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Looking at the white paper above, they are estimating the "interest rate" used to calculate the lump sum to be 4.25%. That seems pretty generous in today's environment.

One example I noticed in the article:

Quote:
Mike and Tonya are both 56. Mike has retired from Ford and is offered a $700,000 lump sum on his pension. Tonya is an executive at another company and makes $200,000 a year, which is adequate to maintain their life style. Tonya intends to work until age 66.
Mike couldn't have done much better with a winning lottery ticket in his hand. Some guys have all the luck!
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Old 05-19-2012, 08:18 PM   #15
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I wonder how things would have turned out if they offered a "partial buyout" option where people whose pensions exceed PBGC guarantees could receive a partial lump sum and have their pension reduced to be within PBGC limits. I suspect this would make it more attractive to some folks.
...
We must remember that the primary mission of the Pension Benefits Guarantee Corporation, is to Guarantee that they never pay any Pension Benefits to anyone.

Seriously, the arcane formulas and penalties they apply when calculating your pension are amazing. My pension was taken over by the PBGC just six months before my mandatory retirement, and my "calculated benefit" ended up being something like 30% of the original benefit. The guarantee was even lower. Fortunately, there was enough money in the plan to pay much more than the guarantee, plus a non-PBGC side deal that helped some of us a lot.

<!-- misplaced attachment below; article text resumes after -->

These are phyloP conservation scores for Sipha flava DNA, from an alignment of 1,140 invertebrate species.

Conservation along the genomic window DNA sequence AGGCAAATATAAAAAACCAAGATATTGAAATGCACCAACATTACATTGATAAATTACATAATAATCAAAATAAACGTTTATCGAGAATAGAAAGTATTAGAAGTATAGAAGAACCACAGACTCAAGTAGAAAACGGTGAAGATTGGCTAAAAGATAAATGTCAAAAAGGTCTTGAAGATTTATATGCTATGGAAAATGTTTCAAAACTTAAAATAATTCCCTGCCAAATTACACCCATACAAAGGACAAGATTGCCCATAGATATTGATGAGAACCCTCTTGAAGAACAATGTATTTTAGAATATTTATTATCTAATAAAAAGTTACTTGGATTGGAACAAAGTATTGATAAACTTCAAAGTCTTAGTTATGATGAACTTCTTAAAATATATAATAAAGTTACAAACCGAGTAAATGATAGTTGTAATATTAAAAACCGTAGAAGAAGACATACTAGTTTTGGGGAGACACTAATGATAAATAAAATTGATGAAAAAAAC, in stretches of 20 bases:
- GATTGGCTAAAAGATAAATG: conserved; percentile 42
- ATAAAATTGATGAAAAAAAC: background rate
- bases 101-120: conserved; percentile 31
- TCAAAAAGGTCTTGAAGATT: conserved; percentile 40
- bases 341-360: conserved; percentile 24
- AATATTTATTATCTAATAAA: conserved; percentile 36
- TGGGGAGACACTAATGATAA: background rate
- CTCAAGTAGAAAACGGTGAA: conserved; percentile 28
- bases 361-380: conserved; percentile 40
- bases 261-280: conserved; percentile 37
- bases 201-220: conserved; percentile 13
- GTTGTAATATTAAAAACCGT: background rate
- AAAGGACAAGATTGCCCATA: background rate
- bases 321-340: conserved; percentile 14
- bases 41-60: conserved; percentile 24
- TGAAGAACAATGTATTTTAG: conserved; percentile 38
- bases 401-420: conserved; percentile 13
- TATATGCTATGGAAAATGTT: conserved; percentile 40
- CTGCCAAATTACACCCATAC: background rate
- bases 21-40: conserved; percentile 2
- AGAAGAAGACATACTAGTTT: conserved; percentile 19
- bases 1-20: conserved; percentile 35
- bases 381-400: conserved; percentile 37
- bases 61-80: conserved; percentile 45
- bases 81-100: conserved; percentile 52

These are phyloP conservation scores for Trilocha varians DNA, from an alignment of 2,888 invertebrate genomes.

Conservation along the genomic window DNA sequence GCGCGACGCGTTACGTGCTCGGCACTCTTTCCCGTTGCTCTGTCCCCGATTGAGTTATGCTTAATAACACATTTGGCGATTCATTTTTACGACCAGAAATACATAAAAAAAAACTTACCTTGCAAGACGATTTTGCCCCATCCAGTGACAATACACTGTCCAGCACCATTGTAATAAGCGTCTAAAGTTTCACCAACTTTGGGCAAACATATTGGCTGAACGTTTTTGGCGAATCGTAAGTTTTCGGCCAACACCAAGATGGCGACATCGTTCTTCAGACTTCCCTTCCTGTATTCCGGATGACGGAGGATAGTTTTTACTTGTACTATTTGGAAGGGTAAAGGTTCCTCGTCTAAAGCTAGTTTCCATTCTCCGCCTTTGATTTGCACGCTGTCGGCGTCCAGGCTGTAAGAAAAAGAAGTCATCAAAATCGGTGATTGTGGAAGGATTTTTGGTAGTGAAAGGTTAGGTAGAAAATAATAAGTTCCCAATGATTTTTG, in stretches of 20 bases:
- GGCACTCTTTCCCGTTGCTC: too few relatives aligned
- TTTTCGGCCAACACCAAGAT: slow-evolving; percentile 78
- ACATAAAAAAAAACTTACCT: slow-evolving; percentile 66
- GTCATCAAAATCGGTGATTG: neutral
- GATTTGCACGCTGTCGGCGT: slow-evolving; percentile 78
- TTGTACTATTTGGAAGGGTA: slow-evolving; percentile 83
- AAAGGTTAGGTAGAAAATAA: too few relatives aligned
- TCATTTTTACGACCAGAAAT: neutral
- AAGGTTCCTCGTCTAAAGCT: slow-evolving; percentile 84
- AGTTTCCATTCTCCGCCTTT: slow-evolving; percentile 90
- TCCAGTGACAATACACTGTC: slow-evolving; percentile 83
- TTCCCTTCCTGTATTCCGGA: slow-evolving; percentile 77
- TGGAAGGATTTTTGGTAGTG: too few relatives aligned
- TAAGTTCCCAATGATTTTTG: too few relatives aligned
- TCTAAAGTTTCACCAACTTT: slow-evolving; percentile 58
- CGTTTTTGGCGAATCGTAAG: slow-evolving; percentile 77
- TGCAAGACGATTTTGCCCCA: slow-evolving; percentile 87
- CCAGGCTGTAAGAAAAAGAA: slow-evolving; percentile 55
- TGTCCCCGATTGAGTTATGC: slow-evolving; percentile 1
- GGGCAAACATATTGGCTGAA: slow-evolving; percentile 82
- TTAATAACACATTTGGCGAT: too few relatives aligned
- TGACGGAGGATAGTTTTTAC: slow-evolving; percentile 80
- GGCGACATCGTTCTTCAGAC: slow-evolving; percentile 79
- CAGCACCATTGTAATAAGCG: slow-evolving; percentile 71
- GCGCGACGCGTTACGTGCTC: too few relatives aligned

But my point is, the PBGC may well reduce your payout because of the partial lump sum, even in the situation you describe. I would not trust any advice to the contary unless it had been through an actual plan termination and possible court fight. Your idea might still turn out to be a good deal, but use caution.
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Old 06-01-2012, 12:20 PM   #16
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Just received an email from mega-mega Motors that they, like Ford, are changing their retirement program. It only concerns salaried retirees and covers those that retired after 10-1-97 and before 12-1-11. Being offered are three options: continue as you are, lump sum distribution or a new monthly payment based on that lump sum valuation. Once all this shakes out, the Salaried Retirement Program as it is now (for retirees in that time frame) will be eliminated.

Looks like this is just the start of things to come. I know that new hires do not have a defined banefit plan. In that email, no other details were provided, such as what happens to the benefit for a surviving spose? Salaried health care was eliminated in 2008 and replaced by a $300/mo additional payment in your monthly retirement.